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Investing in Quality vs. Senseless Waste of Money

Mr.Perdition

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At what point does one stop and the other begin? Inspired by some of the prices I've seen bandied about this forum for watches and some of the "What's in your bag" discussion.

Oh, and probably what some of my friends think of my own clothing purchases
wink.gif


Is it really a question of financial relativity?
 

Jared

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Every class of items has diminishing marginal returns, a large part of what we're all trying to do on here is figure out where the points of diminishing returns are. For example, I suspect there is a majority of members who believe that AEs represent such good value for the money that anything higher quality would be a "Senseless Waste of Money". Perhaps all of us share the great fear that the true point of diminishing returns is just above Walmart.
confused.gif
 

oldseed

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by definition, luxury is a waste of money.

seed
 

Newton

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Mr. Perdition, I'm one of the breed that thinks going beyond the AE type of category is a bit of a waste of time and money.

Then again, if you have a shoe fetish...

But for a good balance of practicality and price that's what I'd look at.
 

josepidal

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We all appear to have different thresholds. However, we all agree that money spent mainly on advertising and branding is a senseless waste, and some brands are simply overpriced despite incredible quality.
 

Film Noir Buff

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A very open ended question but one that would make for an interesting series of essays. We know people spend money in the USA on status. A car is a car is a car but some will spend no more than $20K and others no less than $80K. Are the differences really warranted? Some would say resoundingly NO and others would make arguments why the cars are better or worse. My parents always believed the neighborhood you lived in and the schools you attended were vastly superior to what car you drove. I have an uncle (fortunately by marriage) who bought all 4 of his children cars but refused to pay for their college tuitions. It's all about values, some of them you simply can't convince others to let go of because so many have ironclad reasons why their logic is correct. I have a school friend who reads my forum regularly and told me, "I never knew you spent so much on shirts. Anyone who spends more than $60 for a dress shirt is a psycho." I'm sure the $60 price tag would make someone in yet a different environment sick over the waste of it all.

A good intersection is quality vs. mark up. If the mark up is because the designer wants to create scarcity and thus cachet or just make money, then I generally avoid it. There are those brands and makers who charge more because they are the ones who can produce the goods. Here the cost is more relative to your desires.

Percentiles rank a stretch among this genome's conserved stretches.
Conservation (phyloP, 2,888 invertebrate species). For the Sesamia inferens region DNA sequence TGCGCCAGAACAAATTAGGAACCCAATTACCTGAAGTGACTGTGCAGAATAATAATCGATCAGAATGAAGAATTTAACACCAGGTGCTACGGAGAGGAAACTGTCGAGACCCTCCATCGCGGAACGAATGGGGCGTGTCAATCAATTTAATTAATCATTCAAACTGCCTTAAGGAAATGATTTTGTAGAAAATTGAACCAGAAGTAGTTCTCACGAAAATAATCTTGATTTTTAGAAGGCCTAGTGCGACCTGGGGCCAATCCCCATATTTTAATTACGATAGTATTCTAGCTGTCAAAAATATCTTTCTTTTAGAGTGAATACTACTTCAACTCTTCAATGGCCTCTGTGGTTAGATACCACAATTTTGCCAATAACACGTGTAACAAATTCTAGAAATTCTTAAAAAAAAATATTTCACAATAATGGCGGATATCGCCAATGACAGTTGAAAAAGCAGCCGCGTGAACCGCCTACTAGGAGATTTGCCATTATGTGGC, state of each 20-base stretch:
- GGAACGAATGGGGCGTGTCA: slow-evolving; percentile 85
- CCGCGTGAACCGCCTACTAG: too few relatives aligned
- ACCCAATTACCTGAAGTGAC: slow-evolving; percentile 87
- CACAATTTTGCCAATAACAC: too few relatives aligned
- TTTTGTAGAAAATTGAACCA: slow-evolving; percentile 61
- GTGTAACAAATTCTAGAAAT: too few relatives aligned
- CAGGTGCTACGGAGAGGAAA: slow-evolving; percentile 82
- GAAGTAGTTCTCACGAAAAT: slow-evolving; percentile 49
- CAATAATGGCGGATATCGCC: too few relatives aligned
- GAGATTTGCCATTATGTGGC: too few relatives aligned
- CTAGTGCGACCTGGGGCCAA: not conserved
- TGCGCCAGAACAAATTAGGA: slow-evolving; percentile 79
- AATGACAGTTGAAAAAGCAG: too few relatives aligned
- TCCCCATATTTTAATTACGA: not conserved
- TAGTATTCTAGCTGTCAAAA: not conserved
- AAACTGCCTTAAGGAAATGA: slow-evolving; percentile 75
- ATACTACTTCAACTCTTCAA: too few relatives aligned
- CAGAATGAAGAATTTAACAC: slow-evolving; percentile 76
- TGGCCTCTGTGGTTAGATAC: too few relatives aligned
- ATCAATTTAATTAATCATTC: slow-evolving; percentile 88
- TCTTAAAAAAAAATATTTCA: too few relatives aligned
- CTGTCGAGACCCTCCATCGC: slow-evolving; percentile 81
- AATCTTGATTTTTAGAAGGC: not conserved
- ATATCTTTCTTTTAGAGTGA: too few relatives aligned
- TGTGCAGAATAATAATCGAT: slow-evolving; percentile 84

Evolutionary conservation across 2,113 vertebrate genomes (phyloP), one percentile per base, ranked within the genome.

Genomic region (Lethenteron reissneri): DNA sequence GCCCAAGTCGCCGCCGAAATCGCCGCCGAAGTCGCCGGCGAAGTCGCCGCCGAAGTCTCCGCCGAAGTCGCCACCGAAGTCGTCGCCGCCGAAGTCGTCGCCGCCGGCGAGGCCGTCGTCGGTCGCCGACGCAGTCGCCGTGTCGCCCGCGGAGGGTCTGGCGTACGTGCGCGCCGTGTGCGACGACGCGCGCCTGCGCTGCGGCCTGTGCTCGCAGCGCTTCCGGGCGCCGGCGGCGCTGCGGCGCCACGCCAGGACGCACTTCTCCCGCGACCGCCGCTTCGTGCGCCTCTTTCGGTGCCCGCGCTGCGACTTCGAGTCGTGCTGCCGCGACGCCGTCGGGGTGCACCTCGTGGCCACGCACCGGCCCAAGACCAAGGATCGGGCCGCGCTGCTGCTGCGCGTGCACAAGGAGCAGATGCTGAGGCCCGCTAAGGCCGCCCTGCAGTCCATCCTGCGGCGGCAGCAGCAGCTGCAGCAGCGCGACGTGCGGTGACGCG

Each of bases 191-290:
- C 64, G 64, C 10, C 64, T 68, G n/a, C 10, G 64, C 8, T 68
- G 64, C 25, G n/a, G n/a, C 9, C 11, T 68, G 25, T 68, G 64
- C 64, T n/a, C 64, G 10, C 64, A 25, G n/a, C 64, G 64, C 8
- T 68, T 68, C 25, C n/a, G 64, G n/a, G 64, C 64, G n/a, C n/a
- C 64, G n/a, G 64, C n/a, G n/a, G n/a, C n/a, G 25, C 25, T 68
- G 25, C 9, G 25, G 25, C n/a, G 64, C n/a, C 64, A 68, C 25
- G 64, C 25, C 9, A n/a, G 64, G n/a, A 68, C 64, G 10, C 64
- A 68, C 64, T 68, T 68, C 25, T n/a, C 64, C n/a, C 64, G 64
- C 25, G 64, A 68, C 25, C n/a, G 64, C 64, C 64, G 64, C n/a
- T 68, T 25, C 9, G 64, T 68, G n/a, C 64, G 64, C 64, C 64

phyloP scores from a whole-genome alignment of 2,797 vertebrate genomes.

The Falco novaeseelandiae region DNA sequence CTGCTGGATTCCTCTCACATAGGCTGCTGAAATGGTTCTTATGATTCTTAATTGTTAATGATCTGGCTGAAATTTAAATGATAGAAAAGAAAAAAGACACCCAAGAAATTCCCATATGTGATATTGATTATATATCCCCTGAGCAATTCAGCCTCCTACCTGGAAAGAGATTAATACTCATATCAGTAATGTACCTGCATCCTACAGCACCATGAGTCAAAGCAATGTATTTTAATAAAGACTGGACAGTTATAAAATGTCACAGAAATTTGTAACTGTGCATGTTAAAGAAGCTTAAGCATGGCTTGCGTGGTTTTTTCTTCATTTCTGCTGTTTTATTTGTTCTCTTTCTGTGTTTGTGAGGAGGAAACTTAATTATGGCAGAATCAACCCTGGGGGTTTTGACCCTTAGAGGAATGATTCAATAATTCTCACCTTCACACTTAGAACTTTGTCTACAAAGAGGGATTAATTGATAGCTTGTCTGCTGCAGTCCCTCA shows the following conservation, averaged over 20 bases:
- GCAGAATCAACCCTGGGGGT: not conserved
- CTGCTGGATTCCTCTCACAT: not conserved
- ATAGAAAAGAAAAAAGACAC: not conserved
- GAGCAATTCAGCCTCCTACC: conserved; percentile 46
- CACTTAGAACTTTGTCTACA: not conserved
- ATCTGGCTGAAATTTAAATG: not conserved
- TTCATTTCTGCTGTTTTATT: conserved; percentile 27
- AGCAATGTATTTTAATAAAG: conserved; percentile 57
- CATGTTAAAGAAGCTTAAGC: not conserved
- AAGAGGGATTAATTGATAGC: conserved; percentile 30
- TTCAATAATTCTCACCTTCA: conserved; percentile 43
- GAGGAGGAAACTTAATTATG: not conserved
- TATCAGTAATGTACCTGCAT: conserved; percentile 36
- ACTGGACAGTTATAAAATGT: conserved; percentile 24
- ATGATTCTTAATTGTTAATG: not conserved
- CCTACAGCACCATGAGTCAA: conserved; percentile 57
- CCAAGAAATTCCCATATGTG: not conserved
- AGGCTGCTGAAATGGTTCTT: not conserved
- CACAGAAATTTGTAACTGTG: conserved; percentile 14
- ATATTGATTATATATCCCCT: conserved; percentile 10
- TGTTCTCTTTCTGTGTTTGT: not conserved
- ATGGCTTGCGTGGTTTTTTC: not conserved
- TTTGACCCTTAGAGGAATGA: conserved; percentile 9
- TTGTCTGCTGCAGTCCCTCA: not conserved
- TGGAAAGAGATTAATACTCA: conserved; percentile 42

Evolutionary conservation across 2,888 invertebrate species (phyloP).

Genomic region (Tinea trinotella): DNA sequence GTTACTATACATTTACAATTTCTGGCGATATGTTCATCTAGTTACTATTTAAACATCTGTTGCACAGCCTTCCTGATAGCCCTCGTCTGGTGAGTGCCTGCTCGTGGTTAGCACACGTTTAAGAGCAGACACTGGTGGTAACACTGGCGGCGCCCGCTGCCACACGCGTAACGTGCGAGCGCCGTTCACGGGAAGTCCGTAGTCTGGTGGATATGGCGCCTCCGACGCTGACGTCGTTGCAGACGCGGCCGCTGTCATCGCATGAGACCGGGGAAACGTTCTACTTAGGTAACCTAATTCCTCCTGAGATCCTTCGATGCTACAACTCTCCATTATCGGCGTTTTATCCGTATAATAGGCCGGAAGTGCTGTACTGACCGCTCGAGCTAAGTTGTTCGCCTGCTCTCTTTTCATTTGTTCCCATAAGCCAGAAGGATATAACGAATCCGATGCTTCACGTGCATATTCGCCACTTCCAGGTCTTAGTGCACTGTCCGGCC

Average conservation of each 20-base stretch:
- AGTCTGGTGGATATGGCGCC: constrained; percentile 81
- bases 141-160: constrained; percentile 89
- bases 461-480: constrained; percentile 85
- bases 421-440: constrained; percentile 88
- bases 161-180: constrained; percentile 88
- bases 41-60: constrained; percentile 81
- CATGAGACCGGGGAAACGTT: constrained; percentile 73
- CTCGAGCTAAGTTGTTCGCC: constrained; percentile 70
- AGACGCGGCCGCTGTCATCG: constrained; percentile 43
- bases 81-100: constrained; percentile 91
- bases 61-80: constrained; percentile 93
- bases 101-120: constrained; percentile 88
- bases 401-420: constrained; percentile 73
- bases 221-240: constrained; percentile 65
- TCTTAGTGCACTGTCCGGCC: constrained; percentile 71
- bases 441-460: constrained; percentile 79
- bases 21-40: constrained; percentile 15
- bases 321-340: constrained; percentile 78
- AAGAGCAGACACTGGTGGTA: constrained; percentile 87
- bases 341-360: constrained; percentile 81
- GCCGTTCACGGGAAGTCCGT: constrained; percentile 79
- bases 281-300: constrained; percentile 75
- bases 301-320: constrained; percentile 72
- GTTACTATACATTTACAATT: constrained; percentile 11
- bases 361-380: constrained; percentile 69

Take shirt makers, there are some that charge less than the one I use and some who charge more. I have decided, based on my experience, tastes, observations of the various makes, that the one I use gives the best value for the money, irrespective of whether I like the price or not. In other words, I cant find another who charges less and makes anything near the same quality and aesthetic beauty and paying any more is simply burning money.

It is the same with suits only better. Of course I feel my tailor is the best in NYC, in terms of overall excellence, fit, quality of construction, lightness, uniformity of fit from customer to customer, uniformity of control over any and all fabrics, making people look admirable etc... It is true that some don't like what he makes, they want to look like what RL makes, or Thom Browne makes or what Armani or Cheo makes. That's fair enough as long as the vision of what you want aligns with the quality of what you're getting. What I'm saying here is that the customer has to WANT to value quality, propriety as part of the cross index and that there are many people who do not want a Corvato suit because they want to say they are wearing D&G. There are several layers and viewpoints about status. I generally eschew brands and also eschew a certain gimmick element to clothes in order to arrive at what's the "best" both objectively and subjectively.

In Mr. Corvato's case it is ironic that he makes one of the nicest suits and that he charges towards the lower end of the scale. Ironic because there are actually more than a few people who don't use him because he isn't highly priced (comparatively speaking). My observations are that most of the nouveau riche who buy custom suits decide that if a tailor isn't the most expensive how good can it be? It isn't true in all cases because most of his clients are arrivistes (New money keeps the custom trade alive) they just also seem to intuitively know they're getting great style and quality. Style is relative, unless you make efforts to figure out the language of its objective ideal. For me it's the absence of too much salient character in the suit which allows me to express me; for others it's being that guy with the umbrella in the drink. The world is large enough for different ideals of success to co-exist, but I feel I find a more universal appeal than most. When I stop getting compliments from people of all ages, backgrounds, national origins, political bents etc... Then I will realize I've lost touch.